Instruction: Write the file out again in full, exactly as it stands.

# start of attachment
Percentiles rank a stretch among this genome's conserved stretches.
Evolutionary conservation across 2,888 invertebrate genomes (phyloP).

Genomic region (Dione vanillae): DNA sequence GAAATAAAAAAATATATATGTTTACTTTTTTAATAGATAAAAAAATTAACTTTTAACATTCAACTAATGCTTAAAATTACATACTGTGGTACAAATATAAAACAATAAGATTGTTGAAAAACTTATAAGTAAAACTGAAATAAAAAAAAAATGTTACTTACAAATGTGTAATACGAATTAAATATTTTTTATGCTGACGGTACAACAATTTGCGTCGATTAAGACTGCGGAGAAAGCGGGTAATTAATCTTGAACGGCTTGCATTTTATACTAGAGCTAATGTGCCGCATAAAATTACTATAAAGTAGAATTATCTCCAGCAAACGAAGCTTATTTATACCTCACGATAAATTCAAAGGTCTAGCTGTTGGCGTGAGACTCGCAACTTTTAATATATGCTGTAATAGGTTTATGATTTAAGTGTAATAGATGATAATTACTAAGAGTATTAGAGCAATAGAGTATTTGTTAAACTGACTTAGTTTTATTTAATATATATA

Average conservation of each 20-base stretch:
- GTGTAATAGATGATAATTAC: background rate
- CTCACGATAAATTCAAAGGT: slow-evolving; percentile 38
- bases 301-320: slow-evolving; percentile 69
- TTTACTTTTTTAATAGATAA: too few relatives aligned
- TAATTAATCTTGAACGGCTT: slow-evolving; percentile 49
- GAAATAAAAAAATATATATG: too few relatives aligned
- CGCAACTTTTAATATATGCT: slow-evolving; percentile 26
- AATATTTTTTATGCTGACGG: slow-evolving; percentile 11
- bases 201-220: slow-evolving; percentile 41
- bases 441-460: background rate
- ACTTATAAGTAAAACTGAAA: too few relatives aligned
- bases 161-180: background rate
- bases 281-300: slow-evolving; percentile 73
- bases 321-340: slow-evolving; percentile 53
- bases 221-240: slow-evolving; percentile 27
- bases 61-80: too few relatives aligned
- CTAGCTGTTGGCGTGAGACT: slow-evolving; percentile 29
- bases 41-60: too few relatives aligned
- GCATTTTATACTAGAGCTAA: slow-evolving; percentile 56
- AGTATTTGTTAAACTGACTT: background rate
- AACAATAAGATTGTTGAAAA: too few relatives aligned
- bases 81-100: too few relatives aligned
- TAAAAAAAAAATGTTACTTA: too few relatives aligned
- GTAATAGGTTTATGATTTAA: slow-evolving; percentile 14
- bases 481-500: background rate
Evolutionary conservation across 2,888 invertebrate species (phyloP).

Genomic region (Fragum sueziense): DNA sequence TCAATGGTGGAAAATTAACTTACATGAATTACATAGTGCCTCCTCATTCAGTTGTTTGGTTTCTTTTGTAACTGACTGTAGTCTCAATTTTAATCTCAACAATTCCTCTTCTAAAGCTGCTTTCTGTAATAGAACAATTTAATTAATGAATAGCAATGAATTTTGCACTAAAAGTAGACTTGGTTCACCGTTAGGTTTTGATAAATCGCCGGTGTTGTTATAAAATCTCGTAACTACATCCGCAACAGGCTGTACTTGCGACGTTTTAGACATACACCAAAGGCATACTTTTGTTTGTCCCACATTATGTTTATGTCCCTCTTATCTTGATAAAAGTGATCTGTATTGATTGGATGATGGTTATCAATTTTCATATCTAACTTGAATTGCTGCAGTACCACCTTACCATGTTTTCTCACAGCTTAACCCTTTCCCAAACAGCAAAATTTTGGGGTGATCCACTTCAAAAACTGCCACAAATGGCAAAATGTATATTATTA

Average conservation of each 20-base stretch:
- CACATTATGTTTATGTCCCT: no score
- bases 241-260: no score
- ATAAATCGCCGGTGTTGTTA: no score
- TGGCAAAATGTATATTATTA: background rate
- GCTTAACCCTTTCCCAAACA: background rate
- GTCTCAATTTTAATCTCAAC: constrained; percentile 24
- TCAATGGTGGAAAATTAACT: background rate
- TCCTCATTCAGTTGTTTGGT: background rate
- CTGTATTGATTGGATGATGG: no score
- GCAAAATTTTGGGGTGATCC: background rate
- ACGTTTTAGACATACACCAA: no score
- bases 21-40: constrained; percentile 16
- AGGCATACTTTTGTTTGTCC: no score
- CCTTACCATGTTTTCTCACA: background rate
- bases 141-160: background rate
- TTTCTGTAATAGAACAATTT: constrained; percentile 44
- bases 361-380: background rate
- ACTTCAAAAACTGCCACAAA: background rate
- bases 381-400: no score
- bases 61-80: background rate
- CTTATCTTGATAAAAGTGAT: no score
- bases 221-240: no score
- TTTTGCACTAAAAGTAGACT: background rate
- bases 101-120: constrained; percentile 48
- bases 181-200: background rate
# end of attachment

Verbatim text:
Percentiles rank a stretch among this genome's conserved stretches.
Evolutionary conservation across 2,888 invertebrate genomes (phyloP).

Genomic region (Dione vanillae): DNA sequence GAAATAAAAAAATATATATGTTTACTTTTTTAATAGATAAAAAAATTAACTTTTAACATTCAACTAATGCTTAAAATTACATACTGTGGTACAAATATAAAACAATAAGATTGTTGAAAAACTTATAAGTAAAACTGAAATAAAAAAAAAATGTTACTTACAAATGTGTAATACGAATTAAATATTTTTTATGCTGACGGTACAACAATTTGCGTCGATTAAGACTGCGGAGAAAGCGGGTAATTAATCTTGAACGGCTTGCATTTTATACTAGAGCTAATGTGCCGCATAAAATTACTATAAAGTAGAATTATCTCCAGCAAACGAAGCTTATTTATACCTCACGATAAATTCAAAGGTCTAGCTGTTGGCGTGAGACTCGCAACTTTTAATATATGCTGTAATAGGTTTATGATTTAAGTGTAATAGATGATAATTACTAAGAGTATTAGAGCAATAGAGTATTTGTTAAACTGACTTAGTTTTATTTAATATATATA

Average conservation of each 20-base stretch:
- GTGTAATAGATGATAATTAC: background rate
- CTCACGATAAATTCAAAGGT: slow-evolving; percentile 38
- bases 301-320: slow-evolving; percentile 69
- TTTACTTTTTTAATAGATAA: too few relatives aligned
- TAATTAATCTTGAACGGCTT: slow-evolving; percentile 49
- GAAATAAAAAAATATATATG: too few relatives aligned
- CGCAACTTTTAATATATGCT: slow-evolving; percentile 26
- AATATTTTTTATGCTGACGG: slow-evolving; percentile 11
- bases 201-220: slow-evolving; percentile 41
- bases 441-460: background rate
- ACTTATAAGTAAAACTGAAA: too few relatives aligned
- bases 161-180: background rate
- bases 281-300: slow-evolving; percentile 73
- bases 321-340: slow-evolving; percentile 53
- bases 221-240: slow-evolving; percentile 27
- bases 61-80: too few relatives aligned
- CTAGCTGTTGGCGTGAGACT: slow-evolving; percentile 29
- bases 41-60: too few relatives aligned
- GCATTTTATACTAGAGCTAA: slow-evolving; percentile 56
- AGTATTTGTTAAACTGACTT: background rate
- AACAATAAGATTGTTGAAAA: too few relatives aligned
- bases 81-100: too few relatives aligned
- TAAAAAAAAAATGTTACTTA: too few relatives aligned
- GTAATAGGTTTATGATTTAA: slow-evolving; percentile 14
- bases 481-500: background rate
Evolutionary conservation across 2,888 invertebrate species (phyloP).

Genomic region (Fragum sueziense): DNA sequence TCAATGGTGGAAAATTAACTTACATGAATTACATAGTGCCTCCTCATTCAGTTGTTTGGTTTCTTTTGTAACTGACTGTAGTCTCAATTTTAATCTCAACAATTCCTCTTCTAAAGCTGCTTTCTGTAATAGAACAATTTAATTAATGAATAGCAATGAATTTTGCACTAAAAGTAGACTTGGTTCACCGTTAGGTTTTGATAAATCGCCGGTGTTGTTATAAAATCTCGTAACTACATCCGCAACAGGCTGTACTTGCGACGTTTTAGACATACACCAAAGGCATACTTTTGTTTGTCCCACATTATGTTTATGTCCCTCTTATCTTGATAAAAGTGATCTGTATTGATTGGATGATGGTTATCAATTTTCATATCTAACTTGAATTGCTGCAGTACCACCTTACCATGTTTTCTCACAGCTTAACCCTTTCCCAAACAGCAAAATTTTGGGGTGATCCACTTCAAAAACTGCCACAAATGGCAAAATGTATATTATTA

Average conservation of each 20-base stretch:
- CACATTATGTTTATGTCCCT: no score
- bases 241-260: no score
- ATAAATCGCCGGTGTTGTTA: no score
- TGGCAAAATGTATATTATTA: background rate
- GCTTAACCCTTTCCCAAACA: background rate
- GTCTCAATTTTAATCTCAAC: constrained; percentile 24
- TCAATGGTGGAAAATTAACT: background rate
- TCCTCATTCAGTTGTTTGGT: background rate
- CTGTATTGATTGGATGATGG: no score
- GCAAAATTTTGGGGTGATCC: background rate
- ACGTTTTAGACATACACCAA: no score
- bases 21-40: constrained; percentile 16
- AGGCATACTTTTGTTTGTCC: no score
- CCTTACCATGTTTTCTCACA: background rate
- bases 141-160: background rate
- TTTCTGTAATAGAACAATTT: constrained; percentile 44
- bases 361-380: background rate
- ACTTCAAAAACTGCCACAAA: background rate
- bases 381-400: no score
- bases 61-80: background rate
- CTTATCTTGATAAAAGTGAT: no score
- bases 221-240: no score
- TTTTGCACTAAAAGTAGACT: background rate
- bases 101-120: constrained; percentile 48
- bases 181-200: background rate